Mayu Kanamori  19:37

This might be a little bit of a difficult question, but it doesn’t have to be.

Tony Mooney  19:41


Mayu Kanamori  19:42

Sometimes I find that you know, those two cemeteries are next to each other. Let’s say we might have a Japanese tourist that comes to see the Japanese War Cemetery and they walk straight past the Australian War Cemetery, don’t pay their respects and they go just do the Japanese bit, have a look around and they leave. Not everybody. But there are people like that. In the same token, there may be just people who pay respects at the Australian War Cemetery and then just kind of have a look over at the Japanese and then leave without paying respects. It’s not, you know, it’s not because they’re necessarily feeling animosity or anything, it’s interest. But I often feel that’s being disrespectful. And I think that the two cemeteries are, their paths you can’t separate them. They’re interconnected. Just wondering about how you felt about that.

Tony Mooney  20:42

Well, I think that because of the avenue of trees, which leads to the Japanese Cemetery, it tends to draw the people in without realising that above that is the Australian section. But there have been occasions when people have refused to go into the Japanese War Cemetery. And I remember one RSL member, he said, ‘oh no I’m not going in there’. But within a couple of years, he was coming in and joining the ceremonies. So it’s just the process of education, I suppose, and give people time to think about it. To certainly don’t, don’t criticise anyone who goes to either cemetery and not to the other. However, when we have a ceremony, we always start in the Australian section, because basically, Australia is the host. And I mean at times, we do have to bring some of the Japanese back from the Japanese War Cemetery into the Australian. Say, ‘oh, we start here’. But they don’t know the protocol. So it’s not, we’re not offended. Not at all. No. But I think that’s why, that’s why we have an MC, we have one person responsible, one person in charge. So there’s no confusion.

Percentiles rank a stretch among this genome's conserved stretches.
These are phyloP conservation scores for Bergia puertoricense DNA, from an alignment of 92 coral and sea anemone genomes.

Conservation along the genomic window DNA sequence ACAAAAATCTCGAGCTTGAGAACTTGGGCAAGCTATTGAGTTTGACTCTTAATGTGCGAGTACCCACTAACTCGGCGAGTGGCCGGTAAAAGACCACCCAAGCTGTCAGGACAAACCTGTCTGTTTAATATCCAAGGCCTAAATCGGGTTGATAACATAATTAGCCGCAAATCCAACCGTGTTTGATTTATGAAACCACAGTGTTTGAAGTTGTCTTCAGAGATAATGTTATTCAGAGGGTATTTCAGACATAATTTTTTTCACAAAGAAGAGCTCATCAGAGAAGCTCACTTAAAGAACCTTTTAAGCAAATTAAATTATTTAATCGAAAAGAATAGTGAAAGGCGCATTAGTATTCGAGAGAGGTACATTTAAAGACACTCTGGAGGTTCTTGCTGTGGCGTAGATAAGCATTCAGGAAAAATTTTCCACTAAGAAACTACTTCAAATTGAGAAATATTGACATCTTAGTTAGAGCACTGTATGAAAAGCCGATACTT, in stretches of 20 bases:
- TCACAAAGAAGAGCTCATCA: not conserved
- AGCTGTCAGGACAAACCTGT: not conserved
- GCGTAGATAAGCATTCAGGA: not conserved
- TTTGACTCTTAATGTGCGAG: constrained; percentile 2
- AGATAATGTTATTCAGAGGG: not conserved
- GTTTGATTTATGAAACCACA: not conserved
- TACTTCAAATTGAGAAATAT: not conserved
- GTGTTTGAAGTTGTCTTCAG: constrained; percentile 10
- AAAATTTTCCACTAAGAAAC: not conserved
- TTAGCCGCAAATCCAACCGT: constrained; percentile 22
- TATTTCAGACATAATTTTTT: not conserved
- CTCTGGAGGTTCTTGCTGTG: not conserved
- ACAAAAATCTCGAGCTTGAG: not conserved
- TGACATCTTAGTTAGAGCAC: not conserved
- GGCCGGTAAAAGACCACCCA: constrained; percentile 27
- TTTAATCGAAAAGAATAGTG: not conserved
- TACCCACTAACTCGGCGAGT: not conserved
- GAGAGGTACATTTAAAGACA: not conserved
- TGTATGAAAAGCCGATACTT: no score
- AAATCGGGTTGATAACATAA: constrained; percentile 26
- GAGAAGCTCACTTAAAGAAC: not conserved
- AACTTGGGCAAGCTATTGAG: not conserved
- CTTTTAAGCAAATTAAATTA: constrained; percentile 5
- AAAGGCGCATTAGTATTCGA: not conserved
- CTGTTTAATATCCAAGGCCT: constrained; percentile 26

Mayu Kanamori  22:09

And that’s you.

Tony Mooney  22:10

And that is myself at the present time. Yeah.

Masako Fukui  22:14

What’s your motivation, you said earlier on, when you all go to Japan you pay for yourself. I mean, you know, it’s, it’s volunteer time that you don’t get paid for. What motivates you, what keeps you doing this?

Tony Mooney  22:28

Well, I think it was an opportunity to do something entirely different. To embrace a different culture. And was something that appealed to me. Because in most country towns, it’s pretty much the same old thing. But Cowra’s just something different. And I saw, I suppose, I saw an opportunity to become involved in something that was particularly interesting. And the response of the Japanese too I’m going to go to Japan and be really looked after, I mean the hospitality is unbelievable. It’s, yeah, it just appealed to me. Yeah.

Mayu Kanamori  23:10

So you’re young, you’re opportunistic. You just wanted to get involved. Then what happened? What have you learned during this time?

Tony Mooney  23:18

What have I learnt? I think I’ve learnt to appreciate other people. But then bear in mind when I went to school, here in Cowra, there was a migrant camp. And in our class, we had children from Eastern Europe, Germany, from everywhere. And we had Aboriginal children. So, and it was fine. You know, we didn’t certainly, we didn’t resent these foreign children. We used to call them Balts*. But you know, that wasn’t anything in particular, that we did that. So I suppose in a way I had a grounding at school for different cultures. I remember kids coming to school, boys come to school in leather shorts. Well, we’d never seen leather shorts. And I think today how practical they were, they never wear out. (laughter) Yeah.

Mayu Kanamori  24:12

In so far as the Australian War Cemetery, in relation to this Australian War Cemetery is concerned, can you remember your happiest day and the saddest day?

Tony Mooney  24:24

Happiest Day. It’s always been a sense of achievement on those major anniversaries. We commemorated the 40th, 50th, 60th, and 70th anniversaries and they have been big events. They’ve got bigger each time and we’re now looking forward to the 75th anniversary next year. The support we get is fantastic. Particularly from the Council, Cowra Council and from the Japanese Embassy. And people actually come out from Japan for that celebration.

Mayu Kanamori  25:05

How does that make you feel?

Tony Mooney  25:07

Well, being involved is a sense of achievement. Yeah, it’s a little bit like we talked about Sakura Matsuri. Well, we had – the first three Sakura Matsuris were pretty ordinary. The fourth one, we had then appointed a Manager here at the Japanese Garden. And I was the Chairman, and I wrote a new program for Sakura Matsuri. And, unbelievably, the number of people that came. There were something like five or six coach loads from Sydney of Japanese people. The Japanese Embassy became involved, virtually for the first time. And it’s grown from there. And Sakura Matsuri is on next weekend. And we expect it will be another very, very successful weekend.